The question of gay players in the NFL

Kicking around some ideas with the rest of the Zone Reads crew today, someone brought up an interesting point: Kerry Rhodes, a safety who’s versatile in coverage and as a blitzer, who’s been a starter for eight years in the league and was still a solid, above-average player last year, was cut by Arizona and remains unsigned.

This could be for any number of reasons: Rhodes is 31 and could be perceived to have lost a step. Maybe he wants too much money. Maybe he’s not interested in signing with a team until the final cuts, so he can skip training camp.

But what if it’s because he’s gay?

We aren’t the first to suggest this. A month ago, Dan Avery of NewNowNext wrote a column with this exact same thesis. Of course, the first question is: Is Rhodes gay? We can’t confirm that, but there have been rumors to that effect, and as you can see in the linked article, there are photos of him being affectionate with another man (that man, Russell “Hollywood” Simpson, claims to have been Rhodes’ boyfriend).

Anyway, the question of Rhodes’ sexuality may not be relevant: It’s possible that teams think even rumors to that effect are enough reason to shy away from a player. The old canards of locker-room chemistry and the culture of football are often cited, either by those who want to explain why there are no openly gay players in the NFL, or those who want to explain why teams might shy away from signing a player thought to be gay. This offseason, there seems to be a correlation with players who are possibly homosexual or who are outspoken in the gay rights movement being released by their teams.

Brendon Ayanbadejo played for the Baltimore Ravens from 2008-2012. During this time, he became an outspoken advocate of equal rights for LGBT people, specifically on the issue of gay marriage. His advocacy gained nationwide attention in 2012, when Maryland state delegate Emmett C. Burns, Jr., wrote Ravens owner Steve Bisciotti asking him, essentially, to get his players under control. Ayanbadejo became even more outspoken in his stance, and the Ravens supported his right to speak.

Ayanbadejo was released by the Ravens on April 3. On April 5, he made a statement that as many as four gay NFL players were in talks about coming out together. He has not been signed by another team. Punter Chris Kluwe, another outspoken gay-rights advocate, is similarly out of a job. (The Minnesota Vikings released him on May 6, and he signed with the Raiders, where he was just released in final cuts September 1.)

Now we’ll come right out and admit it: The case that teams are actively shutting out gay players is shaky. First of all, Ayanbadejo and Kluwe are not gay (or if they are, this must come as a great surprise to their wives). Second, their releases can be explained by totally legitimate reasons related to football economics and/or putting the best product on the field. Ayanbadejo is 36 years old and plays a very limited role as a special teams player. The Ravens have had to make cap space for the large contract extension they gave Joe Flacco this offseason. These two facts make Ayanbadejo a natural candidate for release. In Kluwe’s case, both the Vikings and the Raiders ultimately decided to go with rookies– younger, cheaper, probably with greater leg strength at this point– at the position. Makes sense.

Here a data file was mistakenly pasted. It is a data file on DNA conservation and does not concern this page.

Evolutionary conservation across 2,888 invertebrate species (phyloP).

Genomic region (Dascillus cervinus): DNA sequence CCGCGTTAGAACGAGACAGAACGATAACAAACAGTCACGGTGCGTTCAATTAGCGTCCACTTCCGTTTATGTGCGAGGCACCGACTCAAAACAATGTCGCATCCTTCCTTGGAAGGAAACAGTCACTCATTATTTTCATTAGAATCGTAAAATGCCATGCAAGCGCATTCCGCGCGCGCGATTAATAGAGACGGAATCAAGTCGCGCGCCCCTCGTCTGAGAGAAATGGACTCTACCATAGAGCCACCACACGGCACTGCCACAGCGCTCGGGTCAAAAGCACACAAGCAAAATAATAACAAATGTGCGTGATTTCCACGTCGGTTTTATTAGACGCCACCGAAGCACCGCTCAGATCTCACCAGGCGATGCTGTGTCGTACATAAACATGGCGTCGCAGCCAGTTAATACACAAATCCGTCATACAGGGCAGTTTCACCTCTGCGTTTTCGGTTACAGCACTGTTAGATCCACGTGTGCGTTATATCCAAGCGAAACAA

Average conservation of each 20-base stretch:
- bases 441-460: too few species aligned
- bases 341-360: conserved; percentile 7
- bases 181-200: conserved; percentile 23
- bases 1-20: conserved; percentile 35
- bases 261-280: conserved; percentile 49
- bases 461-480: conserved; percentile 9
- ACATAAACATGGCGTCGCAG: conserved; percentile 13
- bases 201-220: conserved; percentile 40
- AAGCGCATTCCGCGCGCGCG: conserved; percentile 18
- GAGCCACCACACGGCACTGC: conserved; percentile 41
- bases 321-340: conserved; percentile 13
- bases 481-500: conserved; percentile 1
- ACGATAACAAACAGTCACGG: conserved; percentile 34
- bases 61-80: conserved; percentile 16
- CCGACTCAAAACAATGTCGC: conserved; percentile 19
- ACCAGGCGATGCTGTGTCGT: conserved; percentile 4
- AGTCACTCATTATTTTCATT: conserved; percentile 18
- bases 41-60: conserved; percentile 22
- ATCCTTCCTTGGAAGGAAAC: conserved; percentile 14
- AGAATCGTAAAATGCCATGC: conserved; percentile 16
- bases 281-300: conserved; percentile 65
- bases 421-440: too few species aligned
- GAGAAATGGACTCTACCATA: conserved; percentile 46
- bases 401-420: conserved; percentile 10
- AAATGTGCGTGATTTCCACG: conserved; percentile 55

However, Rhodes is still the odd case. He seems too talented to still be on the sidelines. And even though Ayanbadejo and Kluwe are outspoken LGBT-rights advocates, neither of them are gay themselves, where Rhodes might be. Perhaps NFL team executives fear, rightly or wrongly, that Rhodes’ alleged personal life will cause a locker-room distraction. (Simpson says that Rhodes’ teammates in Arizona knew about their relationship and were fine with it.) Perhaps that old idea of locker-room machismo is clouding teams’ ability to accurately evaluate the issue. Perhaps teams actively don’t want an outed gay player on their roster.

Of course, the real answer could be the most straightforward: Teams don’t believe in Rhodes’ ability to contribute for the price he’s asking. It’s certainly possible that’s all this is, but it’s still worth considering.

And maybe this ties back into Ayanbadejo’s claim that four gay players were planning to come out together, something that never actually happened this offseason. Perhaps those players saw that Rhodes was being shut out and concluded, rightly or wrongly, that coming out would hurt their careers and their livelihood. If they think Rhodes is not being signed because he’s gay, then maybe it doesn’t matter if that is true, because the perception is affecting these players’ ability to be open about who they are and still make a living at the trade they’ve chosen.

I don’t know that Rhodes is being shut out of the league because he’s gay, but I wasn’t even aware that that was a possibility before this weekend, and that awareness is the sort of thing I think needs to be spread.

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One thought on “The question of gay players in the NFL

  1. Nath and I had been discussing this for a few days. It really does not make any sense whatsoever that Rhodes is unsigned. He is too good of a player to have not inked at least a 1 yr contract. Consider further that today’s league is so focused around passing the ball, and that at least half the teams could use an upgrade at safety, and it REALLY does not compute. Good players get signed no less than halfway through training camp because teams want them in the playbook, ready to go from a scheme perspective.

    I am shocked but not shocked to feel that his sexuality is the likely issue at hand here

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